The tide is high

How to deal with unpredictable water levels in Ontario

My cottage is a good six hours north of Toronto. We’re on a wide spot on a big river—wide enough that they call it a lake, and have a dam controlling the level. Before they put in the dam, the water level was 9 feet lower, but when they started to take lumber and silver out of the area, they needed higher water to access areas further up the river. 

The lake remains at this higher level—and with snow melt, rain, and the vagaries of a controlled level lake, our old crib dock is often either a foot above the water or almost level with it. We’ve got a pontoon boat so that the older members of our family have an easy time getting in and out of the boat, but with these water level changes, it can become a challenge.

And then there’s the issue of underwater shoals, rocks, deadheads, and all the things boaters work so hard to avoid. With water levels around the province (and around the world) fluctuating wildly, there’s good reason to pay close attention to the effects of these changing levels. 

A submerged wall on the Trent-Severn Waterway (photo: Mark Turner)

Here are our top suggestions for dealing with unpredictable water levels.

1. Buy up-to-date electronic maps

It’s easy to get comfortable with your old paper map, or common knowledge of your body of water. But as the levels change, it’s worth updating to the most current electronic maps, and have the paper maps as a backup. 

2. Avoid shallow areas

“Changing water levels” doesn’t always mean that the water is going up—sometimes it’s headed down, due to dozens of competing factors. So knowing where the shallowest areas are on a given lake, and avoiding them, can mean the difference between a great day out and a painful ordeal. While your boat may be able to traverse areas that are even more shallow than normal, these are also areas where debris gets trapped during the spring thaw—so there are more deadheads, flotsam and jetsam blocking these areas, sometimes in places you can’t see.

3. Talk to locals when visiting new areas

We all know that when it comes to boating, we know our local lake best. We love to trade stories about what’s changed and what stays the same. But if you’re going to a new lake, you’re at Mother Nature’s mercy. Maps will help, but boaters who have been there and seen that, and live on the lake, are more likely to know the nuances of boating in the area. And boaters love to talk!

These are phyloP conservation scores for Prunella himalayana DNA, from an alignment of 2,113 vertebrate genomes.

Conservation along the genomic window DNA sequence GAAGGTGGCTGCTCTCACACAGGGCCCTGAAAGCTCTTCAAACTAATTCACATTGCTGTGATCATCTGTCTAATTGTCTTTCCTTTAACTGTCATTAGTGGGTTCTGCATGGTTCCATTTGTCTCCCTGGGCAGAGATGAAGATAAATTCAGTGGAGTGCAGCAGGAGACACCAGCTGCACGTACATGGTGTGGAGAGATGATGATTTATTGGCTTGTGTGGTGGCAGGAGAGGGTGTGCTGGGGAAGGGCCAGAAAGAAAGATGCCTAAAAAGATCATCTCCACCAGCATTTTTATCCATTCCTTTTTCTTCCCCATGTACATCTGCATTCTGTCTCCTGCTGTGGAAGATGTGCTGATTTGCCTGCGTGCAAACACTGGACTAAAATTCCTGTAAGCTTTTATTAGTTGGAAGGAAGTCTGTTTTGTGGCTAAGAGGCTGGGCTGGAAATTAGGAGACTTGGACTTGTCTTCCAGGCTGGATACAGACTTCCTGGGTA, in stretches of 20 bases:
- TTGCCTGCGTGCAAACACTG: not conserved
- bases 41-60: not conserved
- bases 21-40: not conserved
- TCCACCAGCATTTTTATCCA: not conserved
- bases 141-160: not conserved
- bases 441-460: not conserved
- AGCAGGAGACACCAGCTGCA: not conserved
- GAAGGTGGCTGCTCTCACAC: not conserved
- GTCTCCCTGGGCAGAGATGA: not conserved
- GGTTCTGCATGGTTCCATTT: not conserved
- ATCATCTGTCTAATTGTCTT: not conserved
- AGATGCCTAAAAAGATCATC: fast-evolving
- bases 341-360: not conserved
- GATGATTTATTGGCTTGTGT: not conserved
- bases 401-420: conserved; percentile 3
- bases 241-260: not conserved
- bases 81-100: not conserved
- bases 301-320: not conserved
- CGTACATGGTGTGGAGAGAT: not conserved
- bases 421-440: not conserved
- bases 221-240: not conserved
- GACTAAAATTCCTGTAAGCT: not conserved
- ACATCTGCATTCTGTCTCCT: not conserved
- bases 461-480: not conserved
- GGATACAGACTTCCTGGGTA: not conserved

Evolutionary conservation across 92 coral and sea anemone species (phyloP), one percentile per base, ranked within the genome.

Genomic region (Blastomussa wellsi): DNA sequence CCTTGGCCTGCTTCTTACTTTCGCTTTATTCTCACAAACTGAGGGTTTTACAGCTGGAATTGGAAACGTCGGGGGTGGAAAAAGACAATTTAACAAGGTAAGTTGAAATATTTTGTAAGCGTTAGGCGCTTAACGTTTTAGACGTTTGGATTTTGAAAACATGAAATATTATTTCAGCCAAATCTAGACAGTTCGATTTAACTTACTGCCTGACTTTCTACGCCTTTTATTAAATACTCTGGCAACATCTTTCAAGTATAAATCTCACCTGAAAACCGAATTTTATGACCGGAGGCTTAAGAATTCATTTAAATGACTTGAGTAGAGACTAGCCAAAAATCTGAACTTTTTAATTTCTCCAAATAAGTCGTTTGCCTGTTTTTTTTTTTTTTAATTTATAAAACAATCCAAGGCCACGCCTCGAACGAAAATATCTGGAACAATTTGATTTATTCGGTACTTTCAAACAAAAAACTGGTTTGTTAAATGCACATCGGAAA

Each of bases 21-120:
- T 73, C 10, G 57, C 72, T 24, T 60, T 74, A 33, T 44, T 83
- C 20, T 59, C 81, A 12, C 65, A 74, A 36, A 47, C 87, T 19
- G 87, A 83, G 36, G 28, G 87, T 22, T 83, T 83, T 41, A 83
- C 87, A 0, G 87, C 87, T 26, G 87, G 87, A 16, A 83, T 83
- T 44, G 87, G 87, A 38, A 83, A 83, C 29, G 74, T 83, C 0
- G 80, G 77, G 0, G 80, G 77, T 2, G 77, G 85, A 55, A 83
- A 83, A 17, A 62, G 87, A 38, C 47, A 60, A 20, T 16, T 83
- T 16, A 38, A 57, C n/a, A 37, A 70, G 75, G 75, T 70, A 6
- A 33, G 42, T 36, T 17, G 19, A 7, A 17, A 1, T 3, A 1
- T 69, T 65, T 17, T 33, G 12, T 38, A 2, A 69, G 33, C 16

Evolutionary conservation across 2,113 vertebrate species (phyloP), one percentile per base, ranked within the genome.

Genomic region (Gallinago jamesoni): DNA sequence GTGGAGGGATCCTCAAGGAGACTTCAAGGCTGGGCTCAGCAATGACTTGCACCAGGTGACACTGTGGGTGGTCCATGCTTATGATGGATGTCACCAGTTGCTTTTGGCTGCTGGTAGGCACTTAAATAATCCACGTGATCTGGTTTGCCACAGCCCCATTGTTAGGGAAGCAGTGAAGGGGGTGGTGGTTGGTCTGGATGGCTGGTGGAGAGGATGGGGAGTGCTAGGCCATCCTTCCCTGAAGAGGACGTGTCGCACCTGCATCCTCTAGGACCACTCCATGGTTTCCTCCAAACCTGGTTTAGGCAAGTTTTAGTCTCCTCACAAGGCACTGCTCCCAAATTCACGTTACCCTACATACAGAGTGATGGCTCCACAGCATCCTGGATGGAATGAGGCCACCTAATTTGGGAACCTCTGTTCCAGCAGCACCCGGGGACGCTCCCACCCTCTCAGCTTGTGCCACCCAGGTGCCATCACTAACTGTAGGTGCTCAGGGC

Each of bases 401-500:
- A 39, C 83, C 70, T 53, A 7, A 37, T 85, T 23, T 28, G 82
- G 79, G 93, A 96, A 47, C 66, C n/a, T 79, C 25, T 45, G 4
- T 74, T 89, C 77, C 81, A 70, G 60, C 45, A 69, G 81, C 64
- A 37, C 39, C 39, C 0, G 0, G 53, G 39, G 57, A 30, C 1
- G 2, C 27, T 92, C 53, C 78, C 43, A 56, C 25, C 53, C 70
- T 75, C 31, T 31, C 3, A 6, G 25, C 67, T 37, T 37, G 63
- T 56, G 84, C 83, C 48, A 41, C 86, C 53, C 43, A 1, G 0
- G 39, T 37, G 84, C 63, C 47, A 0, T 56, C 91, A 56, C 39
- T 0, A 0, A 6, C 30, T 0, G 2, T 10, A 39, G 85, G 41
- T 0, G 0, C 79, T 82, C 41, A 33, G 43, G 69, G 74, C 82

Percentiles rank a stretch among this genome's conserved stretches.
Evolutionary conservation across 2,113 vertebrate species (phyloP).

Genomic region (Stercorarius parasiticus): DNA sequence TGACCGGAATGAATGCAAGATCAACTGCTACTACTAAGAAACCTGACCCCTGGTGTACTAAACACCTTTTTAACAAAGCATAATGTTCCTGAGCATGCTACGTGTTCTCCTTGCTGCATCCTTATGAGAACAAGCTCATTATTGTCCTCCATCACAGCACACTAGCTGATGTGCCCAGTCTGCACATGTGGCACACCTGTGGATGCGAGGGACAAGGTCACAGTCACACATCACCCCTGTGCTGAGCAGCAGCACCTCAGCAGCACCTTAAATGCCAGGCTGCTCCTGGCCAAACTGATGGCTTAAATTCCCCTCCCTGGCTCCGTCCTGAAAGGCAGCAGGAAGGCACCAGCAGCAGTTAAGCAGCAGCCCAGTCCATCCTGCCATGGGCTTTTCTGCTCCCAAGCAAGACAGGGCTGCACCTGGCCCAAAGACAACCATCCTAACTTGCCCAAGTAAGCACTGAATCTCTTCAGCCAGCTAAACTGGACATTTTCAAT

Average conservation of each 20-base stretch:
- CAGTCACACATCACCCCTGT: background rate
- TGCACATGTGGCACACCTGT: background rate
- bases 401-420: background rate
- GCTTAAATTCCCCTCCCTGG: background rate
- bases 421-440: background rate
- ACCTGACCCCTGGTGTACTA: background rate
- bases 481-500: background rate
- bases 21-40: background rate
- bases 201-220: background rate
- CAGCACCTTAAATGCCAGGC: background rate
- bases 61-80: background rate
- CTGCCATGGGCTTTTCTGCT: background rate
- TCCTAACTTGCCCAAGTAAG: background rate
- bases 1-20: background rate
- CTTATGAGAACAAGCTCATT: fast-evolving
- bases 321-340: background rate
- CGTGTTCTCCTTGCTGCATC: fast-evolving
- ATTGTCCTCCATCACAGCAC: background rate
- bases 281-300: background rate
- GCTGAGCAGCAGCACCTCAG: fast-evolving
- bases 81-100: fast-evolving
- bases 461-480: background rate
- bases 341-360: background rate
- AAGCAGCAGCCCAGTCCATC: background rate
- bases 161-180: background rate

4. Bring a small step to help people get in and out of boats

Because water levels can fluctuate up or down, you’ll find that your deck level also fluctuates in relation to many of the docks in Northern Ontario. As a result, some people have a much harder time getting in and out of boats. A small footstool or step can help alleviate any of the discomfort or difficulty getting in or out.

5. Add a second, smaller outboard to your kit

With the ferocity of some of the early spring flooding in Ontario, a lot of debris tends to get stirred up, which can mean trouble for propellers when cruising early in the season. The easiest way to ensure you can get home safely is a kicker—a second smaller motor mounted on the transom that will help you (slowly) get home in the event of an issue.

6. Ask ahead 

Before you head out to a new destination, it’s worth checking in with the local marinas, tourism offices, or experts on the region you’re travelling to. Online forums are a great place to start, but phone calls are likely to yield the most pertinent information related to your plans. 

7. Be prepared for storms and higher heat

Along with the climate that is changing these lake levels, there’s more moisture in the air as well as the water—as a result, the weather changes more often, and in more extreme ways. The benefit for most modern boaters is that we have easy access to a wealth of technology that will keep us aware of what weather patterns are coming in. But you have to use them. 

In addition to the changing weather, it’s a lot hotter out than it has been in previous decades. A swimming ladder, lots of drinking water on board, and plenty of sunscreen should keep you safe, but be aware of sunstroke. It can affect your decision making skills and make you a less competent boater in dangerous conditions. If your boat doesn’t have a top, perhaps this is the year to invest in one. 

Those are our seven tips for boating in the new normal. If there’s something we missed, don’t hesitate to let us know through our Facebook page!

About Mike Jacobs

Mike is an avid Northern traveller, having spent years traversing its backroads, and visiting its remote lodges and fun cities by car, RV, motorcycle, and boat. There's always something new to discover in the North and Mike never shies away from the next great adventure. Mike is the chairman of the board for the Tourism Technology Company.

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